Seeing those closest to me suffering immensely and not desiring to follow in their path, I made a bold and difficult decision — I would eliminate all “pops” (soda for those of you who weren’t raised in the mountains!) from my diet as well as all processed food. The decision would not be easy or cheap; however, I had to decide what was most important to me — satellite television or living to see my daughters walk down the aisle.
I have no idea what it is like to be addicted to heroine or alcohol and though I do not pretend for a moment that my plight is equal, I can truly say that like an addict suffering from withdrawals, I have found myself and body desiring to “go back” for just one quick hit. Knowing myself too well, I have refused to allow myself to take just a single sip for fear that I will fall right back into the old trap.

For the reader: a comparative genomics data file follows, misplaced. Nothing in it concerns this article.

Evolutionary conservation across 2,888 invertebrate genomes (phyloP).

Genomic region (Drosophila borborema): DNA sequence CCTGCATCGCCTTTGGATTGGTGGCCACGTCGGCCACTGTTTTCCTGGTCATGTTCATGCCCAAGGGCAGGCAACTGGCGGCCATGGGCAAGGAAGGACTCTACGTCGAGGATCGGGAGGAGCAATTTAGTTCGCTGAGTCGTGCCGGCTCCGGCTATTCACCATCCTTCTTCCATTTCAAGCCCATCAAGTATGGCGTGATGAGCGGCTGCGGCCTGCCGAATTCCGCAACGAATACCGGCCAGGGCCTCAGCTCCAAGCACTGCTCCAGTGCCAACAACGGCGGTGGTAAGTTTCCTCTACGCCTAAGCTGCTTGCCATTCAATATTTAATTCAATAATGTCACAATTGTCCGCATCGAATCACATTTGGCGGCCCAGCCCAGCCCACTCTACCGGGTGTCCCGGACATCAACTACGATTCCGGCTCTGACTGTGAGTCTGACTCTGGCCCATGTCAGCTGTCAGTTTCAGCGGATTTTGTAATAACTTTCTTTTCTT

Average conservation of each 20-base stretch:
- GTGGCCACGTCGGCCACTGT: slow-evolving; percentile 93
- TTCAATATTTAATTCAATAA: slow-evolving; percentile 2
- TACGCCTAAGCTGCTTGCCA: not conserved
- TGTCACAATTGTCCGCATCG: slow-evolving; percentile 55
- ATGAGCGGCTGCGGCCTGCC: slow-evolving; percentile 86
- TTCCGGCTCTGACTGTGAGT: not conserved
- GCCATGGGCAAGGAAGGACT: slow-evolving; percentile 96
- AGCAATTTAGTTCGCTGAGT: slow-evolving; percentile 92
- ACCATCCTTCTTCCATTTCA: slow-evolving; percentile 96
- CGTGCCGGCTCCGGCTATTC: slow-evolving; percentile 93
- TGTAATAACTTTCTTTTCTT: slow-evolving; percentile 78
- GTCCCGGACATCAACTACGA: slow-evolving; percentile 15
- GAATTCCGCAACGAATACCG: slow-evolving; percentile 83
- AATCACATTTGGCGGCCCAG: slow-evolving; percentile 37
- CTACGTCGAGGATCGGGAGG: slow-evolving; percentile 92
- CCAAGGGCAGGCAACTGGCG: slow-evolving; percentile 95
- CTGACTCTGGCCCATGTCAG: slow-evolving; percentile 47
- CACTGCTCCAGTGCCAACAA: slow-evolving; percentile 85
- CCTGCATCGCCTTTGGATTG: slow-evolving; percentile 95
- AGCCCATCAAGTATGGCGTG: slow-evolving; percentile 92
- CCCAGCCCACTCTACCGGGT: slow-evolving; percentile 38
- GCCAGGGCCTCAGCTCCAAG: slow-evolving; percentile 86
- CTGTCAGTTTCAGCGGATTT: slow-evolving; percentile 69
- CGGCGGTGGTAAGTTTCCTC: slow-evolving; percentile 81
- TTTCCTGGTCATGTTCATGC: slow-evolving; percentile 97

But here I am, three months later, ten pounds lighter and feeling healthier than I have in over a decade. Why? It has nothing to do with a diet supplement, or some expensive weight loss plan aimed at making me look good. I haven’t spent a single penny on all of that non-sense; I’ve simply cut sodas and processed food from my diet and began becoming more conscious of what I’m consuming.
I love Appalachia, our heritage, cooking granny’s and next door neighbors, but the truth is that while the health departments and state governments are all focused on curbing our opioid pandemic, many of us are slowly being killed by our own unhealthy lifestyles and the problem is actually getting worse, not better.